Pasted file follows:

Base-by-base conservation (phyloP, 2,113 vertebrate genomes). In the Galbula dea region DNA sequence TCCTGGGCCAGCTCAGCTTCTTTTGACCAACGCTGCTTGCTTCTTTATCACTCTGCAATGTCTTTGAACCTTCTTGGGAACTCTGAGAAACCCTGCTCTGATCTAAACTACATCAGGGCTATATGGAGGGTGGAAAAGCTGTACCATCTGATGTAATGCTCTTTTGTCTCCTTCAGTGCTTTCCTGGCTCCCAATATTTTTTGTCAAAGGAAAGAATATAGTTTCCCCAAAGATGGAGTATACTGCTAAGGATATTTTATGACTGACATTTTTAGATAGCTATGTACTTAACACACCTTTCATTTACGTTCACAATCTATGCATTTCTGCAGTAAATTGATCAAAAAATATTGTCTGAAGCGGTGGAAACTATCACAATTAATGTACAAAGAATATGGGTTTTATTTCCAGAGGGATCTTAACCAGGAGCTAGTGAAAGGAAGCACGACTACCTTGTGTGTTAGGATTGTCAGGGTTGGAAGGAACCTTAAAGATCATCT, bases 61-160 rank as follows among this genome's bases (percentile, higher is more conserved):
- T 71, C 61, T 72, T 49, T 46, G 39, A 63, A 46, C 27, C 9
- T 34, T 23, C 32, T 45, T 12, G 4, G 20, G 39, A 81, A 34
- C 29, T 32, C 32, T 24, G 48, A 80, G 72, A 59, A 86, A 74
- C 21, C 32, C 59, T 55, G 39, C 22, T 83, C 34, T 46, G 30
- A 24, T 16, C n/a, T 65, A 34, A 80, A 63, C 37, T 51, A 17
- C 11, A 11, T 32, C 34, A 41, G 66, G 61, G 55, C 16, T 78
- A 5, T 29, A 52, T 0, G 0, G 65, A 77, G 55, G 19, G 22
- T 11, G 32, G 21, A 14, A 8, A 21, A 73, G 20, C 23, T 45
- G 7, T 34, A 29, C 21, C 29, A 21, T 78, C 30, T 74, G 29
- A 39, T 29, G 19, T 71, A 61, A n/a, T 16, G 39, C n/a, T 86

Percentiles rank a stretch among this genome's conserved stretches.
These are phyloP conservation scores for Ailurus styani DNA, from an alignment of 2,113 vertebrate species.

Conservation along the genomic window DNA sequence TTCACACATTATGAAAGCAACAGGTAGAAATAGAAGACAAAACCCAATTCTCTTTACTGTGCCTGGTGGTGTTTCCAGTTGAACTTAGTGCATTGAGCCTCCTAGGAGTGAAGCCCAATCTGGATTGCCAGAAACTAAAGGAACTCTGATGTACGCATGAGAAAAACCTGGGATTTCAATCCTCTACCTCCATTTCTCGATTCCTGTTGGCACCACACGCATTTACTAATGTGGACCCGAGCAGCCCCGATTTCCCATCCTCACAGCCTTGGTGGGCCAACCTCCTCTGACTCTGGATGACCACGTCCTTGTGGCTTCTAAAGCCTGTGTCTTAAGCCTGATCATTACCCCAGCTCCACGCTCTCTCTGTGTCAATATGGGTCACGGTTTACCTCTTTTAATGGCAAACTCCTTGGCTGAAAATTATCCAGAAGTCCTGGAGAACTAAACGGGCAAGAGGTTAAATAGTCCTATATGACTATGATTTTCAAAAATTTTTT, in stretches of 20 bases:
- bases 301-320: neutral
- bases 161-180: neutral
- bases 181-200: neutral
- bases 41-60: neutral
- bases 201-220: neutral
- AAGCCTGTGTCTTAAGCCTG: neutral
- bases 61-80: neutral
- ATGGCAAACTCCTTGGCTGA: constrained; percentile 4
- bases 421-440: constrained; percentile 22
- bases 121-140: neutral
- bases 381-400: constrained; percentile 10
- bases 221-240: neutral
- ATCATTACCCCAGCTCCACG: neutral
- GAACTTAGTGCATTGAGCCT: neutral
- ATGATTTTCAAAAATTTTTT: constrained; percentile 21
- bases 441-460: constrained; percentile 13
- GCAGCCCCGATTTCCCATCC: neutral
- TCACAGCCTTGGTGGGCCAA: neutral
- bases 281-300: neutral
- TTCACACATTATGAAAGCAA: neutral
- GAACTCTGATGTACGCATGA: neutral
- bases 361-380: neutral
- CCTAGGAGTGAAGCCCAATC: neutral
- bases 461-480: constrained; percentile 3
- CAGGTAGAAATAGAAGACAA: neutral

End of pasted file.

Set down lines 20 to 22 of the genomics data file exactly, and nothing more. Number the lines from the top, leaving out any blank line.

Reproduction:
- AAGCCTGTGTCTTAAGCCTG: neutral
- bases 61-80: neutral
- ATGGCAAACTCCTTGGCTGA: constrained; percentile 4